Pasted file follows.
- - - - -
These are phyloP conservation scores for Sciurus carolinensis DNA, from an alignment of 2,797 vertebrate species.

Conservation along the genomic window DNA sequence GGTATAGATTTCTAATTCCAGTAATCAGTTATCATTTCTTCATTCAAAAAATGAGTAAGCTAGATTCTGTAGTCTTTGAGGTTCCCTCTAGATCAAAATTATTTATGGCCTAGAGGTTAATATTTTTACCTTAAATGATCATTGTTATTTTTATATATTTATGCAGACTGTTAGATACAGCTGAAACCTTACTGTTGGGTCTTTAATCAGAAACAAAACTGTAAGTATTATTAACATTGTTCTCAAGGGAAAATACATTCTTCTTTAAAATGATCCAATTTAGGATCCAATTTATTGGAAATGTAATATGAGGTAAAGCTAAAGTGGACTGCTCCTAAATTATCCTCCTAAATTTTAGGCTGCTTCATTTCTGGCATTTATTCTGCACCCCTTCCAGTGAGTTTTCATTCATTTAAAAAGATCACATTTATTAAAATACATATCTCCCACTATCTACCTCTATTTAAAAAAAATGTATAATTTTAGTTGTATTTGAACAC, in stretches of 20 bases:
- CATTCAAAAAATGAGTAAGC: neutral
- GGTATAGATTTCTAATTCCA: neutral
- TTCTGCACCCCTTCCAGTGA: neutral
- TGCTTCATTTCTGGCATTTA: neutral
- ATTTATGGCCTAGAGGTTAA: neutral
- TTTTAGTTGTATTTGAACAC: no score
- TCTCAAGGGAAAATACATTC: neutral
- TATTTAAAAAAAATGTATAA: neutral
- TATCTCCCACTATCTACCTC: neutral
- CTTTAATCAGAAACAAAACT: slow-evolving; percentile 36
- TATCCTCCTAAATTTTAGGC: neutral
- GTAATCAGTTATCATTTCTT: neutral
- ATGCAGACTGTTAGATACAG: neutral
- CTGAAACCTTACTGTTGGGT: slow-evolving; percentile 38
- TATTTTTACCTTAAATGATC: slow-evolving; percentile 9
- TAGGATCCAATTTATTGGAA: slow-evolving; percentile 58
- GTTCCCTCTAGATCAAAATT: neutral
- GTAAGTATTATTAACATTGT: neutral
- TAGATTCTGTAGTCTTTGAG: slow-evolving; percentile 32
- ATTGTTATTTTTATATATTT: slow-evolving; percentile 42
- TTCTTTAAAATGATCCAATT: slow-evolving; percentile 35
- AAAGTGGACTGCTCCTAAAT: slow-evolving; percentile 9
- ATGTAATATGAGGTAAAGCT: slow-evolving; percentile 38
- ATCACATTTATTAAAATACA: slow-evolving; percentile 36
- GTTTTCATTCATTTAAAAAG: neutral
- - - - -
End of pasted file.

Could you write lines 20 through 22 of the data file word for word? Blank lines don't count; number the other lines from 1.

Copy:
- GTAAGTATTATTAACATTGT: neutral
- TAGATTCTGTAGTCTTTGAG: slow-evolving; percentile 32
- ATTGTTATTTTTATATATTT: slow-evolving; percentile 42